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Perseus & Andromeda

after an original painting by
Edward Burne-Jones  (1833–1898)

Perseus saves the Princess Andromeda in this p...

Image via Wikipedia

I am often attracted to works of figurative art in the peculiar sense that I want to experience being a part of the scene depicted. Many of my more complex compositions are recreations in 3D virtual space of scenes from pulp fiction book covers, advertising art, and as in this case, historical works of fine art. I find it amusingly ironic to recreate in three dimensions a scene that has only ever existed in two.

I’m not particularly attracted to this archetypal, iconic, but rather idiotic story of Perseus and Andromeda. As with many classical myths, the protagonists are driven in part by unrealistic passions in unlikely and unnecessarily complex situations created by gods (deus ex machina) with overinflated egos and questionable motives. And yet these stories are a fundamental part of our cultural fabric and the images they inspire are compelling in themselves.

In this story Perseus comes across the fair princess Andromeda, who is chained naked to a rock by her parents to be sacrificed to the sea serpent Cetus, sent by Poseidon in retribution for Queen Cassiopeia declaring herself more beautiful than the sea nymphs.  (A collision of vanities as in Snow White: The vain queen attempts to destroy the innocent girl who, through no fault of her own, is simply more beautiful.) The hero Perseus, having freshly banked street cred from the slaying of the Gorgon Medusa, is still hopped up on testosterone, primed for another conquest and an opportunity to score with the babes. He’s smitten with Andromeda at first sight, apparently because she is naked and beautiful and defenseless, all good qualities for a lasting relationship. Perseus determines to save the girl from her unjust fate in the archetypal “slay dragon, marry princess” episode. I think the symbolism of the hero depicted with a large angry serpent between his legs is rather obvious: He is not merely saving the girl from being ravished; he is slaying his rival in order to claim her for himself.

Edward Burne-Jones was a Pre-Raphaelite artist who worked closely with English artist and writer William Morris. Morris’s epic poem ‘The Earthly Paradise’ (1868) includes the story (‘The Doom of King Acrisius’) upon which this and several other illustrations by Burne-Jones were based.

Perseus and Andromeda, Diorama by FreeWee Ling

Process

First, let me acknowledge the shortcomings of this piece. If I were a master sculptor, the thing could have been much closer to the original. The greatest challenges were mapping out the serpent loops in 3D and adjusting scale and perspective.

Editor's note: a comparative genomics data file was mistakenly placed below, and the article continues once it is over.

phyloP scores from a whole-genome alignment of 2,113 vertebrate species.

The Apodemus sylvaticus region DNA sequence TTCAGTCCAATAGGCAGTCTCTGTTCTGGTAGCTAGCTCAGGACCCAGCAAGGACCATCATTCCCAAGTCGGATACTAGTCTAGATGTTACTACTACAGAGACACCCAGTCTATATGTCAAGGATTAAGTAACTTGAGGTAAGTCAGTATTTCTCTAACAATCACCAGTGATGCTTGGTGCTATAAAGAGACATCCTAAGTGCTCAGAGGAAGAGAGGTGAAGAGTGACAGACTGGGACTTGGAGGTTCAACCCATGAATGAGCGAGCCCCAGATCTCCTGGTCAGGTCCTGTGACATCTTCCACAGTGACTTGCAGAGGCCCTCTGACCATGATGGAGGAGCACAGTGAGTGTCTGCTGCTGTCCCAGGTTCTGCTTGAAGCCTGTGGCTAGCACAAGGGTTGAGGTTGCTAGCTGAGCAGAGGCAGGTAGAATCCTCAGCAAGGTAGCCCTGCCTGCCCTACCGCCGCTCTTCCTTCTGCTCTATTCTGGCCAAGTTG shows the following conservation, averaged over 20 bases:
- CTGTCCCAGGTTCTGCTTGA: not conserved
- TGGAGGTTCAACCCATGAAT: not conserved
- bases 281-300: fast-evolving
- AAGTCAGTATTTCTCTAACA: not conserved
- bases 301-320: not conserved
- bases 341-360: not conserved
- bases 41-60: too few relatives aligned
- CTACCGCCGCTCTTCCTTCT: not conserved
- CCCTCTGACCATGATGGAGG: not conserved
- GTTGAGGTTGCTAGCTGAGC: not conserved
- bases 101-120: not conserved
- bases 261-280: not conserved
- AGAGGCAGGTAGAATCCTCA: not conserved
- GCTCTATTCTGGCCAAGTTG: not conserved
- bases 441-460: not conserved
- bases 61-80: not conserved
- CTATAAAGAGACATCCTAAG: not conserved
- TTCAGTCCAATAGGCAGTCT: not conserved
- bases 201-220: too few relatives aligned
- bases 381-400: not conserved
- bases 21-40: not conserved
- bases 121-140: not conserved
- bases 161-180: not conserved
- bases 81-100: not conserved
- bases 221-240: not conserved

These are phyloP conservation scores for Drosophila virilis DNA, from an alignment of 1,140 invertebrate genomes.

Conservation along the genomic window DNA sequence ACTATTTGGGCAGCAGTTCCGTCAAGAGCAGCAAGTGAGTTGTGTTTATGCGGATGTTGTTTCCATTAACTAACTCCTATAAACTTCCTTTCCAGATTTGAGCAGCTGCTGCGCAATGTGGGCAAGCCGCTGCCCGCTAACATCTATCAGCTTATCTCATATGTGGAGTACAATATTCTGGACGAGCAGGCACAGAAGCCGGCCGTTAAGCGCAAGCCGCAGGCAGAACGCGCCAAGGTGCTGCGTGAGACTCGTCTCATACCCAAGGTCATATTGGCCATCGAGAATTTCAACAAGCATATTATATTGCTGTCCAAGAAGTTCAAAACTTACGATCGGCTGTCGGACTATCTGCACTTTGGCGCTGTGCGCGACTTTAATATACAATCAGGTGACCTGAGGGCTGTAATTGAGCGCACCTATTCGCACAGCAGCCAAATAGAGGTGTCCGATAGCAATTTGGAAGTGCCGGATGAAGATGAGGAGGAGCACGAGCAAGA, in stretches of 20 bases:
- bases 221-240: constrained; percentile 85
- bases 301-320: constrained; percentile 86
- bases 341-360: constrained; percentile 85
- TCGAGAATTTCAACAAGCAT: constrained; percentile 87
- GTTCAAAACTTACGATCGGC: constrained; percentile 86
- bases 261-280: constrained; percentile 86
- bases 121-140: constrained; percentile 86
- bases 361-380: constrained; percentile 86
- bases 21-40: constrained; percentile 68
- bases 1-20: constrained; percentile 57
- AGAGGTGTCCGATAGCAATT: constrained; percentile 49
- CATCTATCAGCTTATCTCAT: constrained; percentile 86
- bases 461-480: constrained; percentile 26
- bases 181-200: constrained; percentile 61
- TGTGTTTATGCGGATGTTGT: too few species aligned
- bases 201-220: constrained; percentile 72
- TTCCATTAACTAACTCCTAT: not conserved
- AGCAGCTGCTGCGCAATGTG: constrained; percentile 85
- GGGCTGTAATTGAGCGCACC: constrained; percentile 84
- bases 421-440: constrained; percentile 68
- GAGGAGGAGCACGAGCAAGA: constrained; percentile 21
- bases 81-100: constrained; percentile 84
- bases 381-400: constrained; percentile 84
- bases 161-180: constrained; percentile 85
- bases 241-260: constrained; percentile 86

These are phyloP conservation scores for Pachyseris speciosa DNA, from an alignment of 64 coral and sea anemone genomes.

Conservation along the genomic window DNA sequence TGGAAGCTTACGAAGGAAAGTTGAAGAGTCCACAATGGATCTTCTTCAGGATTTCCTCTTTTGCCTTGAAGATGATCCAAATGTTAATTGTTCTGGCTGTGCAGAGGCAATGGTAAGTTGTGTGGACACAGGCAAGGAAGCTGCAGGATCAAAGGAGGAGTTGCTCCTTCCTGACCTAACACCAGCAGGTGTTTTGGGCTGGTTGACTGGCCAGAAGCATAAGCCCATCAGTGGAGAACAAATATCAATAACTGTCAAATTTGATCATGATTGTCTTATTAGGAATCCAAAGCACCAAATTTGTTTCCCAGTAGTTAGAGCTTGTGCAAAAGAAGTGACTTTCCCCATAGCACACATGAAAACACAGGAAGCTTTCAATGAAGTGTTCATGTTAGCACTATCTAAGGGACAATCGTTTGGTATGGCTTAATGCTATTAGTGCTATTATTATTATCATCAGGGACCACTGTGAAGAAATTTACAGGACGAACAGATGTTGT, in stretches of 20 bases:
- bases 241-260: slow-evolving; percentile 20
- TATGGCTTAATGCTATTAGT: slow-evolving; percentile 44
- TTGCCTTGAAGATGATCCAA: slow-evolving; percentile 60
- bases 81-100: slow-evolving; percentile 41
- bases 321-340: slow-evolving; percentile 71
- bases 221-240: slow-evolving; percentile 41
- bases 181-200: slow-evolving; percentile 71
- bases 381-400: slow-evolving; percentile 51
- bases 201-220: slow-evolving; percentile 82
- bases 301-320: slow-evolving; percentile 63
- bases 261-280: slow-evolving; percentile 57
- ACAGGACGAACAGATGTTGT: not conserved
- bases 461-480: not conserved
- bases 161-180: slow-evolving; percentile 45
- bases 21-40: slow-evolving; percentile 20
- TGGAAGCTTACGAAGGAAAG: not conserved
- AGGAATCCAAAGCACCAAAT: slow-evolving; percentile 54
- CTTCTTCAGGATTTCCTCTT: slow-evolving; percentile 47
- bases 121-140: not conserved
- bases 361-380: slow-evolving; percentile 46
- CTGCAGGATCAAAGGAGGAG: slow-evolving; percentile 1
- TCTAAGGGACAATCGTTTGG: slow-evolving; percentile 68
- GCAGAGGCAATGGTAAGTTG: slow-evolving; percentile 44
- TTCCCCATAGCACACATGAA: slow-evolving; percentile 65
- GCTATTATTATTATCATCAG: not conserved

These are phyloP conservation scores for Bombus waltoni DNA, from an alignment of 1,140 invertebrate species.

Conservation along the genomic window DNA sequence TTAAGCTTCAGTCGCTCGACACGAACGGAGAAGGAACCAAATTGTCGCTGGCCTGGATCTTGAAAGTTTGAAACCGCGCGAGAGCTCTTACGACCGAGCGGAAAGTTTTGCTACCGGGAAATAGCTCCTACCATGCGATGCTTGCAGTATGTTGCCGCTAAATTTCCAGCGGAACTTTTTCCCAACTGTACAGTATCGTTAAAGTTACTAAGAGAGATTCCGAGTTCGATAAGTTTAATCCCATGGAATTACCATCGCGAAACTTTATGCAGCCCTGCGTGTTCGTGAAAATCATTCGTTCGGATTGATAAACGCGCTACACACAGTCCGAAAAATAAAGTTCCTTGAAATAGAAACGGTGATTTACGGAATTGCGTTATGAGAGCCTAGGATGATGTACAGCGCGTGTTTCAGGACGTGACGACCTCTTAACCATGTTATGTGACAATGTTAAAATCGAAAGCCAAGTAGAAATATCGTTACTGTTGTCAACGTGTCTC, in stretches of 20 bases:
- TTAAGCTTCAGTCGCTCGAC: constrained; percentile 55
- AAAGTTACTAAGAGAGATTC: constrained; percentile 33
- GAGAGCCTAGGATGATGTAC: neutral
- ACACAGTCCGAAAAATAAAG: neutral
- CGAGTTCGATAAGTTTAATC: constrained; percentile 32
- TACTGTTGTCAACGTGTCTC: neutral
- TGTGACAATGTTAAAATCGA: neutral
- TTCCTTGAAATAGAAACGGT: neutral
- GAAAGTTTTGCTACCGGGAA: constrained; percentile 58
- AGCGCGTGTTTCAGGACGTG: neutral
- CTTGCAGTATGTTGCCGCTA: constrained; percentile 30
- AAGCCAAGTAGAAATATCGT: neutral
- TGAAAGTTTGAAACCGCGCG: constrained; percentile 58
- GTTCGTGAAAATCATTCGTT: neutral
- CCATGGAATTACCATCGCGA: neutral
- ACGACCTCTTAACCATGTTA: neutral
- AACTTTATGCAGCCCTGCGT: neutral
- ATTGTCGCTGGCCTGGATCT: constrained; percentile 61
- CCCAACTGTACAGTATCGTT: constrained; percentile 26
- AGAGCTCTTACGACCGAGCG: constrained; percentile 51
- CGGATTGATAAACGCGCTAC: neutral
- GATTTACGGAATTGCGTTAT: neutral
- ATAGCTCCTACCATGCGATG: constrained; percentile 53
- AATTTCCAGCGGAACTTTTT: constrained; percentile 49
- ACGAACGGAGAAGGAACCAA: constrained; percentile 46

For this diorama I used a clever inworld sculpt generator called CordMaker to create the serpent’s body. It lets you create a sculpted cord or rope by setting a series of node prims and then generating a sculpt map. It’s quite accurate, but is limited to 15 nodes. My serpent consists of 4 of these sculpts and the connections among them are a bit crude, but they are  inconspicuous.

CordMaker showing original nodes, resulting sculpt, final model.

What I realized after struggling with models is that the perspective in this picture is seriously out of whack. I used a camera control script to fix my camera position or I could never have done even this well (which I admit is not so great). Getting all the details really perfect would be a monumental chore and I’d already spent too much time on it. I may come back to it someday, perhaps when I’ve mastered meshes.

The rock faces are a stock texture. The serpent’s tongue is a sculpted pre-fab tree root. I created the serpent’s teeth and skin in Photoshop. The organic serpent’s mouth interior is a texture from Artistide Despres from an old Caerleon theme show. The sculpted chain is a stock pre-fab.

For the photos I used my alt to play the role of Perseus. The outfit is from Bare Rose. I made the helmet and sword myself. The body shape is original with particular attention to the face to make it resemble the painting. I also edited the skin to more closely resemble the slightly yellowish cast of the original.

Andromeda’s outfit was somewhat simpler… I didn’t try to alter my normal shape for this, but I used a paler than usual skin. I made several sky adjustments to light my pictures and didn’t keep a copy of the final Windlight setting. I created both poses in Qavimator. Andromeda’s pose was actually the more difficult. The angle of her head in relation to her body is actually a bit extreme. I took a little more freedom with her hair, both because I had this one in inventory and because I like how it flows down her back. I imagine the original arrangement was to maximize the exposed flesh .

I spent a lot of time on this piece and I could easily do a lot more tweaking to make it match the original better, but I think I’m done with it. On to the next. You are welcome to visit the diorama in my Laboratory and take your own pictures if you like.  There is a notecard giver there that also gives a copy of the sword.

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A sample text widget

Etiam pulvinar consectetur dolor sed malesuada. Ut convallis euismod dolor nec pretium. Nunc ut tristique massa.

Nam sodales mi vitae dolor ullamcorper et vulputate enim accumsan. Morbi orci magna, tincidunt vitae molestie nec, molestie at mi. Nulla nulla lorem, suscipit in posuere in, interdum non magna.